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Lu Yehi, Lu Yehi, Ana, Lu Yehi
Kol shenevakesh - Lu Yehi.

Points of Connection: Israel Music programming

  • to begin to explore Israel’s history and culture through music

  • to learn some Israeli music repertoire

  • to be able to relate to the universal tendency that artists use their medium to express what is occurring to their society

  • to use music to ask questions that will enable deeper understanding of Israel


  • lyrics sheets – lu yehi and Yachad

  • worksheets – lu yehi write your own verse

  • something to write with

  • computer or something to play tracks/video clip

  • video/music clips for lu yehi, waiting on the world to change, let it be and yachad

Program Play by Play

Ask them about the following tracks:

- “Imagine”

- “It’s the End of the World as we know it”

- “Waiting on the World to Change”
What was going on at the time?

What kind of connection or emotion was the artist going for?

What other songs do you know that really described the “time” that it was written in?

Can you think of a few?

Play “Let It Be”:

What do you think it’s about? (give out words)


  • Written by Paul during the sessions for The Beatles (a/k/a the "White Album")

  • released March 1970, as a single, and as the title track of their album Let It Be.

  • McCartney said he wrote "Let It Be", after a dream he had had about his mother during the tense period surrounding the Get Back/Let It Be sessions. McCartney explained that his mother—who died of cancer when McCartney was fourteen—was the inspiration for the "Mother Mary" lyric. McCartney later said, "It was great to visit with her again. I felt very blessed to have that dream. So that got me writing 'Let It Be'." - cite_note-Spitzp88-90-2 - cite_note-Anthologyp19-3 He also said—in a later interview about the dream—that his mother had told him, "It will be alright, just let it be." (Beatles Anthology)

  • No one knew when this was recorded in January 1969, that it would be their last single released in March 1970.

Play “Lu Yihei”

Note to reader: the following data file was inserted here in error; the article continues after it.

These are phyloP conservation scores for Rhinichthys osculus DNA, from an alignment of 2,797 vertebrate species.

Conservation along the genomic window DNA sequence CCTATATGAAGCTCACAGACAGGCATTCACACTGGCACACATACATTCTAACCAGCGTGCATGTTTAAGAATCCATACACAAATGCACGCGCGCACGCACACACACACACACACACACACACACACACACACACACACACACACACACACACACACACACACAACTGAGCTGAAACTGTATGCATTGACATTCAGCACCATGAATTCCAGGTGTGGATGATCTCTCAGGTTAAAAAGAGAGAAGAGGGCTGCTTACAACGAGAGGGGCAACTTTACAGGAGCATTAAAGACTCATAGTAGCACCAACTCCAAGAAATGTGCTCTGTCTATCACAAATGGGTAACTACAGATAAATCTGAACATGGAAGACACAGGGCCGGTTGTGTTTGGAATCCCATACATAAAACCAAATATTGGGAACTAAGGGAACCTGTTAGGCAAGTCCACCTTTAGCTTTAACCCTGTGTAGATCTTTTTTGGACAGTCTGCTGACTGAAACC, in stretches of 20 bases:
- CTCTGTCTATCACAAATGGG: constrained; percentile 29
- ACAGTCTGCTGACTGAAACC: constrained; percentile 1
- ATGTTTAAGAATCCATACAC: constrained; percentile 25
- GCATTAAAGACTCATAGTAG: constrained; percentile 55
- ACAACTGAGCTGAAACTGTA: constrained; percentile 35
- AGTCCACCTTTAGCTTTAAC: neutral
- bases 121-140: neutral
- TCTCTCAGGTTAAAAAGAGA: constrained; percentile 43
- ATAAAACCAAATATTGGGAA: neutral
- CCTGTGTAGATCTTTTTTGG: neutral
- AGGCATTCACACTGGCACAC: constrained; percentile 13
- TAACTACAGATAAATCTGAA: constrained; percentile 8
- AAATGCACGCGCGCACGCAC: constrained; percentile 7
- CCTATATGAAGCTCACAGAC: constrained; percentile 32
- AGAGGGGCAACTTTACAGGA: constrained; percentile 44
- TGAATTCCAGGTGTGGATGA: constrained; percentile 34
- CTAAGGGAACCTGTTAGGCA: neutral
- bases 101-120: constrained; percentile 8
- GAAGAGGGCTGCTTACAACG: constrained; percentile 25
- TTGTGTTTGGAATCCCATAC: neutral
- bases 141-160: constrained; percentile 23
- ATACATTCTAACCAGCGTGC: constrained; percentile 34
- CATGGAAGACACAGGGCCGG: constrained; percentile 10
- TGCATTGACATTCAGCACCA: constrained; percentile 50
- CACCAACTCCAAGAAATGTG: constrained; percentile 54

What is this song about? (assumptions)

What is the experience of the author? Of the people?

Who is it for?

Interesting facts:
  • Naomi Shemer, in the summer of 1973 approached the singer Chava Al bershtein about singing the Beatles’ Let It Be with words Naomi would rite. Chava agreed to the idea, but befor continuation of the project, the Yom Kippur War broke out.

  • 1973 Arab-Israeli War Oct. 6-26, 1973. Coalition of Arab states (led by Syria and Egypt with Jordan) against Israel. Surprise joint attack on Yom Kippur. Egypt and Syria crossed the cease-fire lines in the Sinai and Golan Heights, respectively, which had been captured by Israel in 1967 during the Six-Day War. The Camp David Accords, which came soon after, led to normalized relations between Egypt and Israel—the first time any Arab country had recognized the Israeli state.

  • Chava encouraged Naomi to finish the project of translating he song into Hebrew. Naomi wrote a Hebrew version of the song, but with words that would represent difficult times the present situation held. Naomi did not want to wish to simplify it with a literal translation of the Beatles song, but a song that would resonate with Israelis in the words and music.

  • At the same time, Naomi was asked to participate in a live Israeli television nightly program with several Israeli artists – broadcast each night of the war. On the way to the studio in Herzaliah, Israel, she composed a new tune to the song. The same night Naomi sat at the piano and accompanied herself singing the song Lu Yhi…

  • This became the anthem of the Yom Kippur war.


  1. She uses a literary technique of expressing opposite concepts – what are examples of this? (war vs. peace, urban vs. rural settings, past vs. present, and ordinary vs. festive)

  2. What else can you learn about Israel from this? What questions do you have?

Teach the chorus

Invite everyone to write their own verse

Those brave enough to share…

Play Yachad

(hand out lyrics sheet)

by Gaya

Hagit Zuaretz : (Vocals); Gili Liber "Fretless" : (Vocals Guitars, Oud, Baglama, Joombush, Ney Flute); Ronen Zioni : (Drums, Percussion); Ishai Gazit : (Bass Guitars, Vocals)


What do you hear in this that you can ask questions about?

  • instruments – where are the band members from? What are their influences? (musical cultures of North Africa, Turkey, various Western nations, and the Middle East.)

This song “Yachad” (“Shir L’Ahava”), has become a very popular anthem – why?

Program Title: The Dream of Israel Fair

Sub Title: What do you think Israel should be like?

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